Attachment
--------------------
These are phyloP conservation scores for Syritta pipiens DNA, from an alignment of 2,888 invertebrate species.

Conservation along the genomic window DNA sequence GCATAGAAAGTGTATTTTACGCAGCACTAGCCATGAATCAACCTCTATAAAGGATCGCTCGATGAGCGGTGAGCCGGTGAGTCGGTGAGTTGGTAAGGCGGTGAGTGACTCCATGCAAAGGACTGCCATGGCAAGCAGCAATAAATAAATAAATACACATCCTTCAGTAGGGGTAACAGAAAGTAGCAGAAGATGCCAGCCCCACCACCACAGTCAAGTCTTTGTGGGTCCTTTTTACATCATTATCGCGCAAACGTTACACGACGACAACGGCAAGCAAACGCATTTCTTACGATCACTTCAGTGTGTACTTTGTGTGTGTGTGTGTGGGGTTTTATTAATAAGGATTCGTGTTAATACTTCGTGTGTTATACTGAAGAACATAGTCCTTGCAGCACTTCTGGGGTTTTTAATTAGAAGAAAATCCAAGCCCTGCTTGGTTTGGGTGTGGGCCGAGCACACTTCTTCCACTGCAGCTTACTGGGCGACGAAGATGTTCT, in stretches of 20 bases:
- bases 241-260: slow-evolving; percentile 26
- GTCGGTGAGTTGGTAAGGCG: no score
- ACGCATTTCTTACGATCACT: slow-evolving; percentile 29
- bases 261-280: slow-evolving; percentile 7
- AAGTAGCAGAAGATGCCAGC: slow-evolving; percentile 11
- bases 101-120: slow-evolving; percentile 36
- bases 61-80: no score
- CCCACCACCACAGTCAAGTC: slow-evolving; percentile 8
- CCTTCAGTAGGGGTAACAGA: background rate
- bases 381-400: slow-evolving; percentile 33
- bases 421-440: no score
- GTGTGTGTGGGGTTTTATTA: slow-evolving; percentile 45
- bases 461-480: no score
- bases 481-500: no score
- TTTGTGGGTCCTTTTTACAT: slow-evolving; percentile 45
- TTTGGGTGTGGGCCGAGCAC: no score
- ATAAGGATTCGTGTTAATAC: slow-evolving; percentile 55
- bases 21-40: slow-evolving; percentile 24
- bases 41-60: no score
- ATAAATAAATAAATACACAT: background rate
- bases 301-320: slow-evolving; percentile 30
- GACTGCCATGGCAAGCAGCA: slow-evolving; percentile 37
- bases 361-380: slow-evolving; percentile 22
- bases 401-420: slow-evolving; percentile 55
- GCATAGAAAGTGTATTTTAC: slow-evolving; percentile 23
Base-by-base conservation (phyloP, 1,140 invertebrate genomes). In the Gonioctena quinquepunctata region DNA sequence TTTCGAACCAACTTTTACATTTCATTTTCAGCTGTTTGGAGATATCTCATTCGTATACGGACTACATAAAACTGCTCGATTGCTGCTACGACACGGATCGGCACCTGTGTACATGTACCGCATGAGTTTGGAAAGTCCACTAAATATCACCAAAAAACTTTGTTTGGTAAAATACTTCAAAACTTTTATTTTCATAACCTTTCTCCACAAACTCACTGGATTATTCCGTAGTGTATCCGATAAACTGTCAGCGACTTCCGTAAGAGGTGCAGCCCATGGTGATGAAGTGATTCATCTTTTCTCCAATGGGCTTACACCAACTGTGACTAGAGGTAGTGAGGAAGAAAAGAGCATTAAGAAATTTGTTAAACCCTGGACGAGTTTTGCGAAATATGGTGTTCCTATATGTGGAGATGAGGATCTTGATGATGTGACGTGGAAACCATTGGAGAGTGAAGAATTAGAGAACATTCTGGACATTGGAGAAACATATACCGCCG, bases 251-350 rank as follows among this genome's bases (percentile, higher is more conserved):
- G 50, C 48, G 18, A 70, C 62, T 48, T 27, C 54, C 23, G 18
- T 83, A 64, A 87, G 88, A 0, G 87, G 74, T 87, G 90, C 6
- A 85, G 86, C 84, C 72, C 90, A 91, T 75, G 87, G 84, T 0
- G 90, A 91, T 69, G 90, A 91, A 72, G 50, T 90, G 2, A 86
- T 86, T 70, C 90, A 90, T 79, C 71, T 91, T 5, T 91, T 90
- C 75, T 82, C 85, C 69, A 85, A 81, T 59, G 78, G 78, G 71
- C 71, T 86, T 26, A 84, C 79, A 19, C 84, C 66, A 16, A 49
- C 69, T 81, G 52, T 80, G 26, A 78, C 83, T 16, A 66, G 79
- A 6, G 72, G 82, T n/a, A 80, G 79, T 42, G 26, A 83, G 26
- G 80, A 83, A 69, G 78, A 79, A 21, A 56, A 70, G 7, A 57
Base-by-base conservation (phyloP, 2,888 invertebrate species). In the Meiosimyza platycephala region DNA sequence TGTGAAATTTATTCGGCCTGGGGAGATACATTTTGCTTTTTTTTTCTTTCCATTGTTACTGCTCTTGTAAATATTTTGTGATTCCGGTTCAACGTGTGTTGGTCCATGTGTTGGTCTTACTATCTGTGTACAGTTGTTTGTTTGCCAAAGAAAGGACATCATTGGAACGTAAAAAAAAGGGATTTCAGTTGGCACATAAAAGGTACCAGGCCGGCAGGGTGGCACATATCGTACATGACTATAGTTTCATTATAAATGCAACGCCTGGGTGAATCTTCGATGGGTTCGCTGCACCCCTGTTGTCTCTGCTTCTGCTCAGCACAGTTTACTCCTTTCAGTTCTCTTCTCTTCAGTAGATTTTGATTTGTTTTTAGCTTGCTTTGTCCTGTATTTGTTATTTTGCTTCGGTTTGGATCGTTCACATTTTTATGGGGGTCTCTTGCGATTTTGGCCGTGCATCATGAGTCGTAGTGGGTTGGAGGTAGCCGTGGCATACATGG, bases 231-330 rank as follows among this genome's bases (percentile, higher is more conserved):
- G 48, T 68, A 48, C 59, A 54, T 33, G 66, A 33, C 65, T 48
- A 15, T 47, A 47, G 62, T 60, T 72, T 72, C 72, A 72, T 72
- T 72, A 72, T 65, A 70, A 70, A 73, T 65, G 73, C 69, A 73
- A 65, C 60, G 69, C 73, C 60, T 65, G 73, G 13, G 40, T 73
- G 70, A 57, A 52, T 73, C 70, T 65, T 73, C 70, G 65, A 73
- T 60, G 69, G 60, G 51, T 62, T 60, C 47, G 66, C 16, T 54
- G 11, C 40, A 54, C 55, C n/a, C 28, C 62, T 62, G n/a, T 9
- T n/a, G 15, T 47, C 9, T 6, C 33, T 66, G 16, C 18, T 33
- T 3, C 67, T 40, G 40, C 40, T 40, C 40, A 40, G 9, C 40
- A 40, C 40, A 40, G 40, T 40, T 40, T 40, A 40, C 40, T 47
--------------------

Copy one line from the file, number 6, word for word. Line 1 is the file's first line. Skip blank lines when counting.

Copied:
- bases 261-280: slow-evolving; percentile 7